"Why do I mention this? One reason is that real-time responses to crisis are just plain interesting—and you can enjoy the drama with clear conscience in a case like this, in which (apparently) no one was hurt. But the major reason is to emphasize a point that my wife Deb wrote about here, and that most air travelers never get a chance to witness. That is the remarkable unflappability of air-traffic controllers in circumstances that would leave most people very flapped."
Vox wrote about this a few weeks ago and I'm surprised I didn't see more coverage of it. Campaign finance reformers just won a massive victory at the Supreme Court
"The US Supreme Court has ruled, 5-4, that states can prevent judicial election candidates from soliciting campaign contributions. The case revolved around a candidate for a judge seat in Florida who sent out a mass mailing asking for campaign contributions and solicited donations on her website. She was fined for violating the state's code of judicial conduct, so she sued, arguing that the restriction violated her right to free speech."
"The ruling's most surprising aspect is that Chief Justice Roberts has abandoned the conservatives on this issue, to side with the liberal supporters of limits on campaign fundraising. Rick Hasen, a law professor at University of California Irvine, called the decision "a HUGE win for those who support reasonable limits on judicial elections," and said that Roberts's vote in particular was "surprising, welcome, and momentous.""
Maybe it's not so huge, but Sandra Day O'Connor has been arguing against elected judges and Roberts at least recognizes there's a distinction there.
Vox has the best summary of the Middle East I've seen recently, Yes, Bush helped create ISIS — and set up the Middle East for a generation of chaos. He walks through the history of post 9/11 US involvement and concludes:
It's not that the failure of the freedom agenda caused all of the regional problems we see today. It's that its legacies — civil war in Iraq and the Saudi-Iranian competition — bled into the post–Arab Spring conflicts and made them much worse than they had to be.
So there still isn't really an American plan for a Middle East full of failed states and civil conflict. Its old strategies helped make the problem: its key authoritarian ally, Saudi Arabia, helped spread violent Islamic extremism. Its new strategies exacerbated it: Bush's democracy-promotion strategy collapsed Iraq, sparking an uncontrollable regional cold war. The US desperately needs a new approach. But the scary thing is that no one seems to know what a good one would look like.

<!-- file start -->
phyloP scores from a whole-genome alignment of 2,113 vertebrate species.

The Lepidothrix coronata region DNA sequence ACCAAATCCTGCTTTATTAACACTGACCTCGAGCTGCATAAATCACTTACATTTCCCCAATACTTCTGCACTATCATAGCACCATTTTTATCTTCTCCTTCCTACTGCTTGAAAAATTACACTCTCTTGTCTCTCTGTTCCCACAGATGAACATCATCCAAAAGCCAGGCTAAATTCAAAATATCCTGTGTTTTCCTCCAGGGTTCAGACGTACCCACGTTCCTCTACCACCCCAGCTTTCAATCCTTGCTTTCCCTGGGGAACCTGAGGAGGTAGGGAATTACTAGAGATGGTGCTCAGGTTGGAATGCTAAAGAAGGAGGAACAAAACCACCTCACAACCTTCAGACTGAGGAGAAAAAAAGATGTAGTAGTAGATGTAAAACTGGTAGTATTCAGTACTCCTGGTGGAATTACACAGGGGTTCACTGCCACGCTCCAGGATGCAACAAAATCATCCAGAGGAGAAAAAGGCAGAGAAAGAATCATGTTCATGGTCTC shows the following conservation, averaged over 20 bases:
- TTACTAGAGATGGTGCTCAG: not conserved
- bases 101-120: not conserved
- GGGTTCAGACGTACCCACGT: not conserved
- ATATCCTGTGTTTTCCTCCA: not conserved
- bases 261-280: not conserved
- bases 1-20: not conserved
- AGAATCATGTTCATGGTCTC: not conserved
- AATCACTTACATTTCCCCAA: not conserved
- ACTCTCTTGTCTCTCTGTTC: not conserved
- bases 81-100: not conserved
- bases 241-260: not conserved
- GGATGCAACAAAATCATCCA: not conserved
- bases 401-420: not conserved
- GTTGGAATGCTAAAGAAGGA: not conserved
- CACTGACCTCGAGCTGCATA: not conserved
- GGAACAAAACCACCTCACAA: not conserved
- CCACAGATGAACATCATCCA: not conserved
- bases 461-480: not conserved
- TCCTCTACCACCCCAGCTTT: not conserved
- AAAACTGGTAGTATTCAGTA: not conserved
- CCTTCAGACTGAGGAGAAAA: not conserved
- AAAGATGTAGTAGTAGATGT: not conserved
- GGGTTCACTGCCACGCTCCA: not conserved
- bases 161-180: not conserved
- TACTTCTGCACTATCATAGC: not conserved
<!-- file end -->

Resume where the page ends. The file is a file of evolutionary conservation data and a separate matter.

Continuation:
Thursday, June 04, 2015
Matthew Yglesias says Rick Perry has the best story to tell of any GOP contender.
Here's the Onion's take, Candidate Profile: Rick Perry
Wednesday, June 03, 2015
How Well Can You Hear Audio Quality? : The Record : NPR "Many listeners cannot hear the difference between uncompressed audio files and MP3s, but when it comes to audio quality, the size of the file isn't (ahem) everything. There are plenty of other ingredients to consider, from the quality of your headphones to the size of the room you're sitting in to, well, your own ears. Can you hear the difference? Take this quiz to find out. One hint: Turn your volume up."
I got 2 out of 6, mostly by non-audio means.
Glenn Greenwald wrote in The Intercept In Boston, Media Again Trash a Police Shooting Victim by Uncritically "Reporting" Police Accusations
"There are numerous questions raised by all of this. If Rahim was so dangerous, why didn’t the constant surveillance result in any charges? If — as the media spent all day claiming — he was on the verge of executing a horrific terror attack, why didn’t law enforcement agents have an arrest warrant or even search warrant? What was their intention in approaching him this way? Were they wearing uniforms, and — supposedly believing he was an ISIS operative eager to kill police — did they do anything to make him feel threatened?"
"The point here is not that the police claims are untrue. The point is that nobody knows if they are true or not. Yet they were aggressively and uncritically amplified by an always pro-police media, resulting in the vilification of the dead victim as an ISIS-linked terror operative within hours after his death. Precisely as intended, that, in turn, precluded any rational discussion of whether the killing was justified."